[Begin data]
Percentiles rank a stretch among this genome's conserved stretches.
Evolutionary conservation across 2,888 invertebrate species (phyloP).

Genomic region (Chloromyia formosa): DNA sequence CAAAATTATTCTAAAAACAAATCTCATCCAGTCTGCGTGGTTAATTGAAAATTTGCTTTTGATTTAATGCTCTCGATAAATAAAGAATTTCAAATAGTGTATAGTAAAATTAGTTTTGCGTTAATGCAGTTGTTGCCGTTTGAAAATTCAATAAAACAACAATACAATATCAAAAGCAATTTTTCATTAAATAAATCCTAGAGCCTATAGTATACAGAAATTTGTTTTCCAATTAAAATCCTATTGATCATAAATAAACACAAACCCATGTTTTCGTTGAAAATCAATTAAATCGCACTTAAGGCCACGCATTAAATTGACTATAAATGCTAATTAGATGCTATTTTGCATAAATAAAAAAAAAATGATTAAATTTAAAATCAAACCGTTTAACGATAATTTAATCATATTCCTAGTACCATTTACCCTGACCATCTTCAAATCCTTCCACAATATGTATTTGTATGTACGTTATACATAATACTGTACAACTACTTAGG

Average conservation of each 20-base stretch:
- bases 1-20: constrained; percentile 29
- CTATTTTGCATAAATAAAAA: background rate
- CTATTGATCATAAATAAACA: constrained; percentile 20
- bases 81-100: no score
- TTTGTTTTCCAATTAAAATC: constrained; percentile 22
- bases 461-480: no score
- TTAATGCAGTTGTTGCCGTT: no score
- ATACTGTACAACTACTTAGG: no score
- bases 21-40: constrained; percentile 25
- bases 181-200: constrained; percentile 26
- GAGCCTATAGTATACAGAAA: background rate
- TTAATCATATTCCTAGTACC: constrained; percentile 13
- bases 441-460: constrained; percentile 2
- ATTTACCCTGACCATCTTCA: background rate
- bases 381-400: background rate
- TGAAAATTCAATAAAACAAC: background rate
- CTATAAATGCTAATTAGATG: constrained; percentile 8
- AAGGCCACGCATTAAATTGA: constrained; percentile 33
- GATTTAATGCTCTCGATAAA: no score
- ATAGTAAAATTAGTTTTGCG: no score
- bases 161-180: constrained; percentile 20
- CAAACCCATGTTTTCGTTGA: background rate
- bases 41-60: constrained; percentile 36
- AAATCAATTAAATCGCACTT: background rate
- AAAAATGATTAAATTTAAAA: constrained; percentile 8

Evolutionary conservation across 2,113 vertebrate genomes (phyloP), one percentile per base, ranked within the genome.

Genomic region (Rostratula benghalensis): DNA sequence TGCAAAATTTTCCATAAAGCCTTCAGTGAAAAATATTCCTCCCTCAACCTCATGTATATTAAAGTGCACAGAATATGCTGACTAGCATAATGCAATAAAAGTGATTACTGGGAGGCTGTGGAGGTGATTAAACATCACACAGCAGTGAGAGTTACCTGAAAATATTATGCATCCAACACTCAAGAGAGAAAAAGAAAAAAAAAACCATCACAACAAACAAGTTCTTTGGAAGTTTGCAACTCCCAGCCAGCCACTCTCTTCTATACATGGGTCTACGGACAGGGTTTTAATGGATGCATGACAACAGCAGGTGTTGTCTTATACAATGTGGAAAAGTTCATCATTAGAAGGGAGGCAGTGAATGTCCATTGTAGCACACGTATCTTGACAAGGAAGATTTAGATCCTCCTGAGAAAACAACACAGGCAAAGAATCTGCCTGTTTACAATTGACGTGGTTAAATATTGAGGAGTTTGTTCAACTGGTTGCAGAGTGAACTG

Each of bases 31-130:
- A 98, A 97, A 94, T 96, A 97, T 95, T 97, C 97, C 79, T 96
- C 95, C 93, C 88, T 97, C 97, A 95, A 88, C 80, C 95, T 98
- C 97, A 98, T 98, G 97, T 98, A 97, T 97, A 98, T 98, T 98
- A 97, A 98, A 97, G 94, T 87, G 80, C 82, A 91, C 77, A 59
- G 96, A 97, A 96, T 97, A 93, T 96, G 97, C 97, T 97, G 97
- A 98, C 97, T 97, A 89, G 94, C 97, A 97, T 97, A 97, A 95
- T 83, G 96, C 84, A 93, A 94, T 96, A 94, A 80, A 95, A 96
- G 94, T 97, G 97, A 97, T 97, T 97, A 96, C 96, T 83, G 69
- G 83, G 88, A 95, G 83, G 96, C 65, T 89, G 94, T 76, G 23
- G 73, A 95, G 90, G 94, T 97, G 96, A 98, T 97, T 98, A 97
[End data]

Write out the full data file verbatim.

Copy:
Percentiles rank a stretch among this genome's conserved stretches.
Evolutionary conservation across 2,888 invertebrate species (phyloP).

Genomic region (Chloromyia formosa): DNA sequence CAAAATTATTCTAAAAACAAATCTCATCCAGTCTGCGTGGTTAATTGAAAATTTGCTTTTGATTTAATGCTCTCGATAAATAAAGAATTTCAAATAGTGTATAGTAAAATTAGTTTTGCGTTAATGCAGTTGTTGCCGTTTGAAAATTCAATAAAACAACAATACAATATCAAAAGCAATTTTTCATTAAATAAATCCTAGAGCCTATAGTATACAGAAATTTGTTTTCCAATTAAAATCCTATTGATCATAAATAAACACAAACCCATGTTTTCGTTGAAAATCAATTAAATCGCACTTAAGGCCACGCATTAAATTGACTATAAATGCTAATTAGATGCTATTTTGCATAAATAAAAAAAAAATGATTAAATTTAAAATCAAACCGTTTAACGATAATTTAATCATATTCCTAGTACCATTTACCCTGACCATCTTCAAATCCTTCCACAATATGTATTTGTATGTACGTTATACATAATACTGTACAACTACTTAGG

Average conservation of each 20-base stretch:
- bases 1-20: constrained; percentile 29
- CTATTTTGCATAAATAAAAA: background rate
- CTATTGATCATAAATAAACA: constrained; percentile 20
- bases 81-100: no score
- TTTGTTTTCCAATTAAAATC: constrained; percentile 22
- bases 461-480: no score
- TTAATGCAGTTGTTGCCGTT: no score
- ATACTGTACAACTACTTAGG: no score
- bases 21-40: constrained; percentile 25
- bases 181-200: constrained; percentile 26
- GAGCCTATAGTATACAGAAA: background rate
- TTAATCATATTCCTAGTACC: constrained; percentile 13
- bases 441-460: constrained; percentile 2
- ATTTACCCTGACCATCTTCA: background rate
- bases 381-400: background rate
- TGAAAATTCAATAAAACAAC: background rate
- CTATAAATGCTAATTAGATG: constrained; percentile 8
- AAGGCCACGCATTAAATTGA: constrained; percentile 33
- GATTTAATGCTCTCGATAAA: no score
- ATAGTAAAATTAGTTTTGCG: no score
- bases 161-180: constrained; percentile 20
- CAAACCCATGTTTTCGTTGA: background rate
- bases 41-60: constrained; percentile 36
- AAATCAATTAAATCGCACTT: background rate
- AAAAATGATTAAATTTAAAA: constrained; percentile 8

Evolutionary conservation across 2,113 vertebrate genomes (phyloP), one percentile per base, ranked within the genome.

Genomic region (Rostratula benghalensis): DNA sequence TGCAAAATTTTCCATAAAGCCTTCAGTGAAAAATATTCCTCCCTCAACCTCATGTATATTAAAGTGCACAGAATATGCTGACTAGCATAATGCAATAAAAGTGATTACTGGGAGGCTGTGGAGGTGATTAAACATCACACAGCAGTGAGAGTTACCTGAAAATATTATGCATCCAACACTCAAGAGAGAAAAAGAAAAAAAAAACCATCACAACAAACAAGTTCTTTGGAAGTTTGCAACTCCCAGCCAGCCACTCTCTTCTATACATGGGTCTACGGACAGGGTTTTAATGGATGCATGACAACAGCAGGTGTTGTCTTATACAATGTGGAAAAGTTCATCATTAGAAGGGAGGCAGTGAATGTCCATTGTAGCACACGTATCTTGACAAGGAAGATTTAGATCCTCCTGAGAAAACAACACAGGCAAAGAATCTGCCTGTTTACAATTGACGTGGTTAAATATTGAGGAGTTTGTTCAACTGGTTGCAGAGTGAACTG

Each of bases 31-130:
- A 98, A 97, A 94, T 96, A 97, T 95, T 97, C 97, C 79, T 96
- C 95, C 93, C 88, T 97, C 97, A 95, A 88, C 80, C 95, T 98
- C 97, A 98, T 98, G 97, T 98, A 97, T 97, A 98, T 98, T 98
- A 97, A 98, A 97, G 94, T 87, G 80, C 82, A 91, C 77, A 59
- G 96, A 97, A 96, T 97, A 93, T 96, G 97, C 97, T 97, G 97
- A 98, C 97, T 97, A 89, G 94, C 97, A 97, T 97, A 97, A 95
- T 83, G 96, C 84, A 93, A 94, T 96, A 94, A 80, A 95, A 96
- G 94, T 97, G 97, A 97, T 97, T 97, A 96, C 96, T 83, G 69
- G 83, G 88, A 95, G 83, G 96, C 65, T 89, G 94, T 76, G 23
- G 73, A 95, G 90, G 94, T 97, G 96, A 98, T 97, T 98, A 97